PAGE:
More often than not, premium WordPress themes try to cater to as many types of websites as possible. They’re normally aimed at fitting in almost any kind of webpage, while also offering plenty of options for those who want a customized design. However, sometimes the default layout just doesn’t cut it, and you must make additional tweaks to get the right look. We’re going to look at some of the first steps you can take to customize a WordPress theme, and some of the things you must watch out for.

Tweaking the CSS Stylesheet

The simplest form of customization you can make in a theme is in the CSS stylesheet. Well coded themes come with a nicely defined HTML markup, full of CSS classes that you can use to customize the overall look. Ours, for instance, are built with this type of customization in mind and thus provide a lot of classes to work with.

It’s important to note that customizing a theme does not mean editing the actual CSS stylesheet that comes with it. This is a bad practice, as it doesn’t let you backtrack in case you make some undesired changes that break the layout. Instead, you should look for a plugin or tool that will let you embed additional CSS changes onto the site, without touching the theme files. For instance, our WordPress themes come with a Custom CSS area that allows you to add any number of tweaks. If your theme doesn’t come with such an option, a good plugin that allows you to do it is My Custom CSS.

Overriding Styles

Now, once you are ready to make changes to the CSS you might find yourself stumped when finding out which classes to modify. The main problem when trying to make changes to a theme’s CSS is inconsistency. Since each theme is built in its own way, you have no way of knowing how CSS classes have been structured, or what the class names are at all. Fortunately, there is a workaround for this.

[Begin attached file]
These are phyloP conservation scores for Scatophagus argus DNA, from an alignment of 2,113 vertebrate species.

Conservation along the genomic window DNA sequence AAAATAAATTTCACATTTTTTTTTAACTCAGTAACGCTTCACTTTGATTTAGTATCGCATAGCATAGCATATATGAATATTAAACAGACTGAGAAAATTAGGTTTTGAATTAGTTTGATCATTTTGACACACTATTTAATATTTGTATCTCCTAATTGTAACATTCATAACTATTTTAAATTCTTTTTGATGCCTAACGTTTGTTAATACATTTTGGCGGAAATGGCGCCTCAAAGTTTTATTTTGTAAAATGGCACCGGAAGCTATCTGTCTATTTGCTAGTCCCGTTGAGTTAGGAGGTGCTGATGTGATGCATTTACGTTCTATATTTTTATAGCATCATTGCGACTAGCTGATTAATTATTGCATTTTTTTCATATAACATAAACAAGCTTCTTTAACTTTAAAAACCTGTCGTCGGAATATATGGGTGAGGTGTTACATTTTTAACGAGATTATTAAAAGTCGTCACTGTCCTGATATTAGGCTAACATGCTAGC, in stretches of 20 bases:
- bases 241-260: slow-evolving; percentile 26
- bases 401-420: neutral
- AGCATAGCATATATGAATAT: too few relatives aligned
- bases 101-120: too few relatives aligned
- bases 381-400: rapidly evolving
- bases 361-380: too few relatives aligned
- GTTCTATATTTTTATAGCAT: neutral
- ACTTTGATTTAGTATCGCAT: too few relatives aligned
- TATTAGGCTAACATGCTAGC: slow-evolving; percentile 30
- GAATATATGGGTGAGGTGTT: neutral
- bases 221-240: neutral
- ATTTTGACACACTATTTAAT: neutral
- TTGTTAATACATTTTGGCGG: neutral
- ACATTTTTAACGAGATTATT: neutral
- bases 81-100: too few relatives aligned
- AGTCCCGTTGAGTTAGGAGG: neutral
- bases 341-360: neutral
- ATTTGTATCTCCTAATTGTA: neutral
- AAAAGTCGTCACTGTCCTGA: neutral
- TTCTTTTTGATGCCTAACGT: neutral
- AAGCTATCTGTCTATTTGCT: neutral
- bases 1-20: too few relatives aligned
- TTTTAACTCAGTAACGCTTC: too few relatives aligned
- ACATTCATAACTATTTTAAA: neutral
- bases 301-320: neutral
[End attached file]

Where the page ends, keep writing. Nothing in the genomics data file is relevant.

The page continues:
You can solve this issue by making use of one of the most useful tools for a web developer: the web inspector. If you use Google Chrome or Mozilla Firefox (using the Firebug addon), you can gain access to this extremely useful tool by right-clicking any element on a webpage, and selecting the Inspect Element option. This should bring up the Web Inspector, which lets you have a quick look at how the HTML is structured in your theme.

The Web Inspector in Mozilla firefox.

The Web Inspector in Mozilla firefox.

By using the Web Inspector, you can see in a structured view how all elements are organized, and which CSS classes they use. What’s more, you can also view the CSS classes that are affecting such element, letting you know which attributes to modify too. In short, you can swiftly look into the element of your choice, view the applicable CSS classes, and then proceed to override them in any way you wish.

If your WordPress theme has been coded properly, you should be able to do a great deal of modifications by only changing the CSS stylesheet. This means you don’t have to change any theme file at all, which protects you from any unintended changes breaking your site. Keep in mind though that this remains as a very basic form of WordPress theme customization, and making larger changes may warrant using a child theme.